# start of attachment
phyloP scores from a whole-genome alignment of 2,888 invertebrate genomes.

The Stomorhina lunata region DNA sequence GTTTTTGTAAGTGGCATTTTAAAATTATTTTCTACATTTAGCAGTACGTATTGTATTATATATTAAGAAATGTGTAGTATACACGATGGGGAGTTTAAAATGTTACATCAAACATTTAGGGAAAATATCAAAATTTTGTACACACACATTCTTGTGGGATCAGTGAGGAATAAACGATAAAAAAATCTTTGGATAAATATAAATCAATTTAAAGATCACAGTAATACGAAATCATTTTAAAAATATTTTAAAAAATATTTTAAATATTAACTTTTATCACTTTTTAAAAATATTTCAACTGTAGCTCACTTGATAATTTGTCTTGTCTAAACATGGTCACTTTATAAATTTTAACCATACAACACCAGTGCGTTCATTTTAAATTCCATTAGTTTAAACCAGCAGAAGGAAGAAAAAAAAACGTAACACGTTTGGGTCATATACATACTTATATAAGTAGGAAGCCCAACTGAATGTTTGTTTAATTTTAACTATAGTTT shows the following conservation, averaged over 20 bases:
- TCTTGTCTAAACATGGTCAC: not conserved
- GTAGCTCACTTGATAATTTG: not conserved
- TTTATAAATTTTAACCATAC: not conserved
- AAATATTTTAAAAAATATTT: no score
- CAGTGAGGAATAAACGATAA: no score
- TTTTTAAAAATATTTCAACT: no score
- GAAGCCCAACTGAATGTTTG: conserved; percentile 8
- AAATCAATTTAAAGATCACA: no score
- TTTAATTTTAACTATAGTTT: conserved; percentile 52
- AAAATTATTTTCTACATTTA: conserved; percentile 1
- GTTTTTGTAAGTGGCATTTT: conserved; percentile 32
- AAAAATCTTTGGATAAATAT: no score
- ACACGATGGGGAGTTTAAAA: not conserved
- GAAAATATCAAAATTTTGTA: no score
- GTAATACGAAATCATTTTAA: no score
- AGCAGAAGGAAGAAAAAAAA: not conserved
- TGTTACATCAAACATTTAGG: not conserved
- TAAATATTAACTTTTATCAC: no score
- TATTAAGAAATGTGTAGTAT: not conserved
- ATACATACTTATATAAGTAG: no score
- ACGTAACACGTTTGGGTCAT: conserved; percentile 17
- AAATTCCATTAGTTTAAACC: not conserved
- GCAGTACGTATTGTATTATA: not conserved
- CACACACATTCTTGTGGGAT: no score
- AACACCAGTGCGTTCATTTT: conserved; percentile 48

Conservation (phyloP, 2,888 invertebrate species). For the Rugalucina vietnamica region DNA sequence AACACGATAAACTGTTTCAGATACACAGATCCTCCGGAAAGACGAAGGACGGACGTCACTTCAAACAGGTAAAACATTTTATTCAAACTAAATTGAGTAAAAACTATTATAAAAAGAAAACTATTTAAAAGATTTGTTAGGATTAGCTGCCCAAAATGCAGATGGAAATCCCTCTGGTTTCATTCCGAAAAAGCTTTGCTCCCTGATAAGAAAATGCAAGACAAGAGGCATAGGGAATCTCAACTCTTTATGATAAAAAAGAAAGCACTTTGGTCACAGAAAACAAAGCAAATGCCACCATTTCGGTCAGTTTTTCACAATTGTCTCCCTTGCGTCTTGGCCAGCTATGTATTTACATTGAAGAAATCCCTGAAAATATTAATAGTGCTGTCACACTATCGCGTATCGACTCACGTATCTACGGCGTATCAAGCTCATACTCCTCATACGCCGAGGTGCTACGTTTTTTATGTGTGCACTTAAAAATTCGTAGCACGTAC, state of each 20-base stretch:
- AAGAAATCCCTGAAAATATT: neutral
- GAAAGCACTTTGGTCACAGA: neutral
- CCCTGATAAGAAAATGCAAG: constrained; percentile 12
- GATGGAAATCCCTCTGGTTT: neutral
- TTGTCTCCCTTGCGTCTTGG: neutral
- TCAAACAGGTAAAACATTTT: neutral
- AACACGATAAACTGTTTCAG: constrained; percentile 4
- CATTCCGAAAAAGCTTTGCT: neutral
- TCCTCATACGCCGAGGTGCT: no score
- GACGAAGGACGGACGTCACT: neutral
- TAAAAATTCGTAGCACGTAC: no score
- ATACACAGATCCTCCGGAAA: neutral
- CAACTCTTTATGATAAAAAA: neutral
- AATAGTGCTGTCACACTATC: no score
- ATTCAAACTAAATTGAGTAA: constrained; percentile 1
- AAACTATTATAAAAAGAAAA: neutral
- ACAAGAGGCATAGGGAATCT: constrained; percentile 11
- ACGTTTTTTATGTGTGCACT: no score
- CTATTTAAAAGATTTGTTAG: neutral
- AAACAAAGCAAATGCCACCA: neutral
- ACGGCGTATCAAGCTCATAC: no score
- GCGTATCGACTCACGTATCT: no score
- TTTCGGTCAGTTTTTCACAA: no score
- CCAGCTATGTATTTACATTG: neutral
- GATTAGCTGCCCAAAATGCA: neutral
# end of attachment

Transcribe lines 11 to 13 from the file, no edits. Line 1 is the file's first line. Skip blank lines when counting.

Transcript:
- TTTAATTTTAACTATAGTTT: conserved; percentile 52
- AAAATTATTTTCTACATTTA: conserved; percentile 1
- GTTTTTGTAAGTGGCATTTT: conserved; percentile 32